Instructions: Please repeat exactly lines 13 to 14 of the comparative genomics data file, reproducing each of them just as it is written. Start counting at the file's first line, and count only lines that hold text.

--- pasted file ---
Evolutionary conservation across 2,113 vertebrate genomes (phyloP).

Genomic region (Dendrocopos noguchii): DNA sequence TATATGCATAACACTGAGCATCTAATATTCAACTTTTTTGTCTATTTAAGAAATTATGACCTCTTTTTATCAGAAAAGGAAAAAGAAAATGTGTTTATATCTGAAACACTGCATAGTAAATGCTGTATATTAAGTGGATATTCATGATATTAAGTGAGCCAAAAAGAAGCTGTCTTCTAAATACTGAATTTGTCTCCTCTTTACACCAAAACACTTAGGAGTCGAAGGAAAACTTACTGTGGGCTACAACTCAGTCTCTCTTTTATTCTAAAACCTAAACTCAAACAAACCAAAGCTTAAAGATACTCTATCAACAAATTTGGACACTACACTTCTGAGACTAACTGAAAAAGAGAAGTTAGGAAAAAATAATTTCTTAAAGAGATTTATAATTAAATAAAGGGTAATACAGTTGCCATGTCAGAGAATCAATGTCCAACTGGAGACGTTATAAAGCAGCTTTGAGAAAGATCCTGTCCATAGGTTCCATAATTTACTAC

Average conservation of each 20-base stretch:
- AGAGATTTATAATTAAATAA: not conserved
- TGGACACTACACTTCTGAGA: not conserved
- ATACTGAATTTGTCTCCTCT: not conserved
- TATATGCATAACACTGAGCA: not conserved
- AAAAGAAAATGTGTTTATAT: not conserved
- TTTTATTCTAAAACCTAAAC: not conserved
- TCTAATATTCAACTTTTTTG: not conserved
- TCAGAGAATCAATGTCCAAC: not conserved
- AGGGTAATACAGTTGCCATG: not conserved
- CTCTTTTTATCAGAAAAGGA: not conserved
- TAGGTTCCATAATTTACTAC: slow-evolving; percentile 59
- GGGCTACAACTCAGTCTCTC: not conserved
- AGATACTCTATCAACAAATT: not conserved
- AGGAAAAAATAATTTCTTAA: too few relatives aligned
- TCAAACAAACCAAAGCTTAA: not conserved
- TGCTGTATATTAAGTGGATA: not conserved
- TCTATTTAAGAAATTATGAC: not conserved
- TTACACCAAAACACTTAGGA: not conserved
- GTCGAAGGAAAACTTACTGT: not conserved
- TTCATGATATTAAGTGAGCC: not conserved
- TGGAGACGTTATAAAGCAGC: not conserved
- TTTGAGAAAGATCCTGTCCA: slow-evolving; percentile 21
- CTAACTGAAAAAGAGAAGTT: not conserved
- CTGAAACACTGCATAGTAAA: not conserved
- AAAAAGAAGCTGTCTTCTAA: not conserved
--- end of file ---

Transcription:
- CTCTTTTTATCAGAAAAGGA: not conserved
- TAGGTTCCATAATTTACTAC: slow-evolving; percentile 59